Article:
Money-making opportunities through the Internet are growing in popularity. In the US and UK, it has even become a full-time job to many. Most of them are moms who can’t afford to leave their kids to nannies, singles who are sick of living the corporate life, the handicapped whose only option is to work at home, and the curious Internet addicts. To students and to those with day jobs, online (or home-based) jobs are part-time opportunities where they earn their allowance and additional income.

Here in the Philippines however, online jobs are often labeled as scams. Surely you have received one of those emails that mysteriously go in your inbox saying Work At Home. Earn Unlimited Income.” The email promises you that you can earn XX dollars per day while just simply surfing the Internet or answering surveys. But at the end of the email they ask you to pay XXX dollars as one-time registration fee! To feed my curiosity, I clicked on the link they provided that says “Register and Get Started Right Away”. The link leads you to their main site showing (more and more) testimonials of people who have joined and are now earning an “unbelievably huge income”. I didn’t register of course. I was only curious where the link really leads. So I clicked on Exit to resume to my usual surfing activity. But once you try to Exit, a chat box appears and a live agent tries to chat with you. The agent would then tell you that if you register at once you will be given a 50% discount off your registration fee blah blah. If you don’t reply the agent tells you: “Please type Hi to let me know you’re still there. This is a limited offer blah blah and more blahs.”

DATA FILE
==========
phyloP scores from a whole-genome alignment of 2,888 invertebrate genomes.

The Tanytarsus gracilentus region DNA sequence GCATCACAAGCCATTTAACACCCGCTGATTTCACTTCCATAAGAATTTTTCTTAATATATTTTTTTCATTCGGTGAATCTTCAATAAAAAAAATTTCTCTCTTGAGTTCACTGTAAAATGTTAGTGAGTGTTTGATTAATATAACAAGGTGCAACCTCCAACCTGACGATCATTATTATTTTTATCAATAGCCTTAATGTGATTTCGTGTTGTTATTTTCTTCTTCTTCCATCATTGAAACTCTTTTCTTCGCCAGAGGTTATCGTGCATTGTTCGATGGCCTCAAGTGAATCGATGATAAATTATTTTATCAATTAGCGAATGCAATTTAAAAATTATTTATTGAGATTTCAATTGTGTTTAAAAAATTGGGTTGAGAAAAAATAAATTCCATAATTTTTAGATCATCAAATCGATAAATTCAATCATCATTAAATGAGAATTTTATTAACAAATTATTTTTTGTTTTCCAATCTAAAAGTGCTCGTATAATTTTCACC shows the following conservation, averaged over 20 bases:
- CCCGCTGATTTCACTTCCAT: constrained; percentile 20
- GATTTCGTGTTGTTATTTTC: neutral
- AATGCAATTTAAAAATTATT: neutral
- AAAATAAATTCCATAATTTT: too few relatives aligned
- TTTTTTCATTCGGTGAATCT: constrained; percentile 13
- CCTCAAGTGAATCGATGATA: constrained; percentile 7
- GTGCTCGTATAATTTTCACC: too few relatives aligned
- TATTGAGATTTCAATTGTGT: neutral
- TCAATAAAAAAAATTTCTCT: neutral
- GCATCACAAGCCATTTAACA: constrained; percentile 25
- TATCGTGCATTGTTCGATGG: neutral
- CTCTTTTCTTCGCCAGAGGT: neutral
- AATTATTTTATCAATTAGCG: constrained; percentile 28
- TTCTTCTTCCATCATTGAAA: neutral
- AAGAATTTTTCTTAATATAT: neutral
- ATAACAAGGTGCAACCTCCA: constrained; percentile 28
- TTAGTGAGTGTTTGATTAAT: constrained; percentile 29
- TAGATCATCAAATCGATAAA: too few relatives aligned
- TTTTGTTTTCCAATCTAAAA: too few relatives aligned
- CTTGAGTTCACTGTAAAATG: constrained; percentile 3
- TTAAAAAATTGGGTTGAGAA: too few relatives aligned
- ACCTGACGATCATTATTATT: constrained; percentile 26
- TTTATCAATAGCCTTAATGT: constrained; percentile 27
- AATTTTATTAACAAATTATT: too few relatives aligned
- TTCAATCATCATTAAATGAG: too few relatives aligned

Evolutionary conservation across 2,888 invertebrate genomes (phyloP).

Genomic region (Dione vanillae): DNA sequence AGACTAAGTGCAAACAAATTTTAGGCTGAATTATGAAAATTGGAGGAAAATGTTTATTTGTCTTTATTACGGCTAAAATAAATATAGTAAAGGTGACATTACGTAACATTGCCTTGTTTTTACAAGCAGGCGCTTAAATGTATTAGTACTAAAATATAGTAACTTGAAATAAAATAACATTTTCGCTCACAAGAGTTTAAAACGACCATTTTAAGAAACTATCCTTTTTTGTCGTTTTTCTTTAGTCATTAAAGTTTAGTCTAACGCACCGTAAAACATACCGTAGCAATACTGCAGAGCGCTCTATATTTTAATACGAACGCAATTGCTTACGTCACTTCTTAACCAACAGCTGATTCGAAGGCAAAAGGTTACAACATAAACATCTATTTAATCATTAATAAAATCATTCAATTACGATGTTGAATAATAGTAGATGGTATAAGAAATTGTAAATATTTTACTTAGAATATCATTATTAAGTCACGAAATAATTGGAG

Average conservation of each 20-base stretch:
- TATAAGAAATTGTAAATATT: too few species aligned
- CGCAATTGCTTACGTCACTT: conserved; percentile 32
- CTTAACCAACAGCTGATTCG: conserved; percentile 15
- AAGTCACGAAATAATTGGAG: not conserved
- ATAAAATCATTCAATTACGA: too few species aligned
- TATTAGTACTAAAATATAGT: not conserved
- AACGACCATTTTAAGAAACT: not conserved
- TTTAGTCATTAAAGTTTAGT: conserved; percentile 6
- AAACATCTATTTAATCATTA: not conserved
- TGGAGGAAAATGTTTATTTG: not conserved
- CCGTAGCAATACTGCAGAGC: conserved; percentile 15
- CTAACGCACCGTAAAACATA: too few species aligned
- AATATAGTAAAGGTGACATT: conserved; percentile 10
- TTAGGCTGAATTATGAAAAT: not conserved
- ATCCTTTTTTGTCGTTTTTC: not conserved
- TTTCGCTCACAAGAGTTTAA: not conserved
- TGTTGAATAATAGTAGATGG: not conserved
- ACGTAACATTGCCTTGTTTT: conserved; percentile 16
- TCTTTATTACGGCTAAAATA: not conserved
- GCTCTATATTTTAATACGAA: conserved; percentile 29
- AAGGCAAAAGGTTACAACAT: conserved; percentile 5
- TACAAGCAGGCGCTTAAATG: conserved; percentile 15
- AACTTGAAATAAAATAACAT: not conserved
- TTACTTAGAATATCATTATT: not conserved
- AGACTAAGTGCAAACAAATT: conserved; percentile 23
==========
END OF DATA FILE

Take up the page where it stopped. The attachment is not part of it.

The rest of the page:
First thing to remember about these online job offers is this: Stay away from those that ask you to pay anything. They need you to work for them so it should be them paying you, NOT the other way around. If they ask you to pay, MOST likely scam ‘yan!
So what exactly are these online or work-at-home jobs?
They are called GPT or Get Paid To- sites. Most common and popular types of GPTs are:
  • Paid To Click (PTC) – Get paid to click on advertisements. Standard rate per click is $0.01. This is perhaps the easiest, most popular among the GPTs. And because of these very reasons, scam PTCs are very common out there. It is important to check the legitimacy of a PTC site. Look into forums and search engines to research or better ask from somebody who actually earns from PTCs so he can refer you to legitimate (those that really pay) PTC sites.